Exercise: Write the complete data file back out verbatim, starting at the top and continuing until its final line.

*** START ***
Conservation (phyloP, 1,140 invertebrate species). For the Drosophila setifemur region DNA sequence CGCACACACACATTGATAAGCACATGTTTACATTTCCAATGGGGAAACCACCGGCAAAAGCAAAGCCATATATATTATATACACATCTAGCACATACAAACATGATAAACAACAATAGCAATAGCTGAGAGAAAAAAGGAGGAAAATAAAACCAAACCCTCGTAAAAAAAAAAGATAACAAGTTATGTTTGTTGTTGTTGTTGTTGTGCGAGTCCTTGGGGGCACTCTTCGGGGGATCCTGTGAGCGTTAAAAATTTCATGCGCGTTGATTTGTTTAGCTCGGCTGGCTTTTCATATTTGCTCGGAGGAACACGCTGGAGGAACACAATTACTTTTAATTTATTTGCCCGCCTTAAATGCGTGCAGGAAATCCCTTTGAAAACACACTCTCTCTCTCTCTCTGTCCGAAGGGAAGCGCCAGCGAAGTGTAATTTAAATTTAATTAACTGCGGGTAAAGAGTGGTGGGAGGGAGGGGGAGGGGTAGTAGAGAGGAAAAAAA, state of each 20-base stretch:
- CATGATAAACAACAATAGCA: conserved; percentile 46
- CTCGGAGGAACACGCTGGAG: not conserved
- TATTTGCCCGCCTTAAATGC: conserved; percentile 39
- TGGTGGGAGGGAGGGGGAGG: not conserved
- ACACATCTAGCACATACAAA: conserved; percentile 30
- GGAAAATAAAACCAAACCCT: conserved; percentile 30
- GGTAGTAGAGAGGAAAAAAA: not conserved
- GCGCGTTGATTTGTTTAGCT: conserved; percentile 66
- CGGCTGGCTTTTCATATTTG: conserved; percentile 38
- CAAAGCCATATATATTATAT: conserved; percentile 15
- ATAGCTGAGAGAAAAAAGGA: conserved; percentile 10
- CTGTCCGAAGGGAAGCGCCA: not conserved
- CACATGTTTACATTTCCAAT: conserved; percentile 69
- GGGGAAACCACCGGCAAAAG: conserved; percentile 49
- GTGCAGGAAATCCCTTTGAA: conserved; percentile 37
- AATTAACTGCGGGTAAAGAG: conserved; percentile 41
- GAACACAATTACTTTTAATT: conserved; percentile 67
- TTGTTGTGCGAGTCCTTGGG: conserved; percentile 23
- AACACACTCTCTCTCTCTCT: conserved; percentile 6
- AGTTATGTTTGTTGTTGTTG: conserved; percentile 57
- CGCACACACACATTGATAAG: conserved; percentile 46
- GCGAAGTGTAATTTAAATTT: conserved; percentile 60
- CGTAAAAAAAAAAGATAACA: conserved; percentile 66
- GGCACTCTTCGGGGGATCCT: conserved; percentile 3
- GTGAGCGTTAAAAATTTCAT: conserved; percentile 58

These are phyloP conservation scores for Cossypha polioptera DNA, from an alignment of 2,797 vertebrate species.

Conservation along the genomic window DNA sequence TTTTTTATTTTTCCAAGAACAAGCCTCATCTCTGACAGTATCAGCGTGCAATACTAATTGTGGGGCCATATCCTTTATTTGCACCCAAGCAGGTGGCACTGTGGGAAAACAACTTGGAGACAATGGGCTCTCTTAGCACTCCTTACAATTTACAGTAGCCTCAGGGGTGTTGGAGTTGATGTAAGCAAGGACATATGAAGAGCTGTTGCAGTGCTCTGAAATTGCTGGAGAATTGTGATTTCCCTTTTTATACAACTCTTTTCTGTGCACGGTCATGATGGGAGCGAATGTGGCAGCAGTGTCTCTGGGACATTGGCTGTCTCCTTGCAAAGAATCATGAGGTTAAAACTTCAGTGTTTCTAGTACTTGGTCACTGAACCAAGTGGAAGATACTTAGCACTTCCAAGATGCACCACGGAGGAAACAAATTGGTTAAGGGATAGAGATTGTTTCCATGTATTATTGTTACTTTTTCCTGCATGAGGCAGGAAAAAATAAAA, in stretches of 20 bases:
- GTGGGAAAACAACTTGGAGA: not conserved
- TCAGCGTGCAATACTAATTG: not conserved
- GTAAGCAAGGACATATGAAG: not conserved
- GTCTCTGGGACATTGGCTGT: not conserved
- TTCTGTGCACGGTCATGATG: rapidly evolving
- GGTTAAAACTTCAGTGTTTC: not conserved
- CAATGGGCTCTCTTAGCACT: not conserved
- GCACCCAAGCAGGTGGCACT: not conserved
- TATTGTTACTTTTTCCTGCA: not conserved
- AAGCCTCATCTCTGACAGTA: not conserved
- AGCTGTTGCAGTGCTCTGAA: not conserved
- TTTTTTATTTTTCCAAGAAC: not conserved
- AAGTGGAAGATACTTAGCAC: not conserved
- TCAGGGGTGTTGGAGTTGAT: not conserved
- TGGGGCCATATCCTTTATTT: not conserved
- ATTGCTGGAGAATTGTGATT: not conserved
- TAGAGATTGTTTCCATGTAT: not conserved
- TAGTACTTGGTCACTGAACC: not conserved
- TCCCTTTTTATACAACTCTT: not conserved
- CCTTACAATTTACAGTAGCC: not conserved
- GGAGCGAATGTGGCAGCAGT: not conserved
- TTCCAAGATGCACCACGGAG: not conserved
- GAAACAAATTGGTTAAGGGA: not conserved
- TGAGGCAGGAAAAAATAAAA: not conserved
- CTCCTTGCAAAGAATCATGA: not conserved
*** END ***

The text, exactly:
Conservation (phyloP, 1,140 invertebrate species). For the Drosophila setifemur region DNA sequence CGCACACACACATTGATAAGCACATGTTTACATTTCCAATGGGGAAACCACCGGCAAAAGCAAAGCCATATATATTATATACACATCTAGCACATACAAACATGATAAACAACAATAGCAATAGCTGAGAGAAAAAAGGAGGAAAATAAAACCAAACCCTCGTAAAAAAAAAAGATAACAAGTTATGTTTGTTGTTGTTGTTGTTGTGCGAGTCCTTGGGGGCACTCTTCGGGGGATCCTGTGAGCGTTAAAAATTTCATGCGCGTTGATTTGTTTAGCTCGGCTGGCTTTTCATATTTGCTCGGAGGAACACGCTGGAGGAACACAATTACTTTTAATTTATTTGCCCGCCTTAAATGCGTGCAGGAAATCCCTTTGAAAACACACTCTCTCTCTCTCTCTGTCCGAAGGGAAGCGCCAGCGAAGTGTAATTTAAATTTAATTAACTGCGGGTAAAGAGTGGTGGGAGGGAGGGGGAGGGGTAGTAGAGAGGAAAAAAA, state of each 20-base stretch:
- CATGATAAACAACAATAGCA: conserved; percentile 46
- CTCGGAGGAACACGCTGGAG: not conserved
- TATTTGCCCGCCTTAAATGC: conserved; percentile 39
- TGGTGGGAGGGAGGGGGAGG: not conserved
- ACACATCTAGCACATACAAA: conserved; percentile 30
- GGAAAATAAAACCAAACCCT: conserved; percentile 30
- GGTAGTAGAGAGGAAAAAAA: not conserved
- GCGCGTTGATTTGTTTAGCT: conserved; percentile 66
- CGGCTGGCTTTTCATATTTG: conserved; percentile 38
- CAAAGCCATATATATTATAT: conserved; percentile 15
- ATAGCTGAGAGAAAAAAGGA: conserved; percentile 10
- CTGTCCGAAGGGAAGCGCCA: not conserved
- CACATGTTTACATTTCCAAT: conserved; percentile 69
- GGGGAAACCACCGGCAAAAG: conserved; percentile 49
- GTGCAGGAAATCCCTTTGAA: conserved; percentile 37
- AATTAACTGCGGGTAAAGAG: conserved; percentile 41
- GAACACAATTACTTTTAATT: conserved; percentile 67
- TTGTTGTGCGAGTCCTTGGG: conserved; percentile 23
- AACACACTCTCTCTCTCTCT: conserved; percentile 6
- AGTTATGTTTGTTGTTGTTG: conserved; percentile 57
- CGCACACACACATTGATAAG: conserved; percentile 46
- GCGAAGTGTAATTTAAATTT: conserved; percentile 60
- CGTAAAAAAAAAAGATAACA: conserved; percentile 66
- GGCACTCTTCGGGGGATCCT: conserved; percentile 3
- GTGAGCGTTAAAAATTTCAT: conserved; percentile 58

These are phyloP conservation scores for Cossypha polioptera DNA, from an alignment of 2,797 vertebrate species.

Conservation along the genomic window DNA sequence TTTTTTATTTTTCCAAGAACAAGCCTCATCTCTGACAGTATCAGCGTGCAATACTAATTGTGGGGCCATATCCTTTATTTGCACCCAAGCAGGTGGCACTGTGGGAAAACAACTTGGAGACAATGGGCTCTCTTAGCACTCCTTACAATTTACAGTAGCCTCAGGGGTGTTGGAGTTGATGTAAGCAAGGACATATGAAGAGCTGTTGCAGTGCTCTGAAATTGCTGGAGAATTGTGATTTCCCTTTTTATACAACTCTTTTCTGTGCACGGTCATGATGGGAGCGAATGTGGCAGCAGTGTCTCTGGGACATTGGCTGTCTCCTTGCAAAGAATCATGAGGTTAAAACTTCAGTGTTTCTAGTACTTGGTCACTGAACCAAGTGGAAGATACTTAGCACTTCCAAGATGCACCACGGAGGAAACAAATTGGTTAAGGGATAGAGATTGTTTCCATGTATTATTGTTACTTTTTCCTGCATGAGGCAGGAAAAAATAAAA, in stretches of 20 bases:
- GTGGGAAAACAACTTGGAGA: not conserved
- TCAGCGTGCAATACTAATTG: not conserved
- GTAAGCAAGGACATATGAAG: not conserved
- GTCTCTGGGACATTGGCTGT: not conserved
- TTCTGTGCACGGTCATGATG: rapidly evolving
- GGTTAAAACTTCAGTGTTTC: not conserved
- CAATGGGCTCTCTTAGCACT: not conserved
- GCACCCAAGCAGGTGGCACT: not conserved
- TATTGTTACTTTTTCCTGCA: not conserved
- AAGCCTCATCTCTGACAGTA: not conserved
- AGCTGTTGCAGTGCTCTGAA: not conserved
- TTTTTTATTTTTCCAAGAAC: not conserved
- AAGTGGAAGATACTTAGCAC: not conserved
- TCAGGGGTGTTGGAGTTGAT: not conserved
- TGGGGCCATATCCTTTATTT: not conserved
- ATTGCTGGAGAATTGTGATT: not conserved
- TAGAGATTGTTTCCATGTAT: not conserved
- TAGTACTTGGTCACTGAACC: not conserved
- TCCCTTTTTATACAACTCTT: not conserved
- CCTTACAATTTACAGTAGCC: not conserved
- GGAGCGAATGTGGCAGCAGT: not conserved
- TTCCAAGATGCACCACGGAG: not conserved
- GAAACAAATTGGTTAAGGGA: not conserved
- TGAGGCAGGAAAAAATAAAA: not conserved
- CTCCTTGCAAAGAATCATGA: not conserved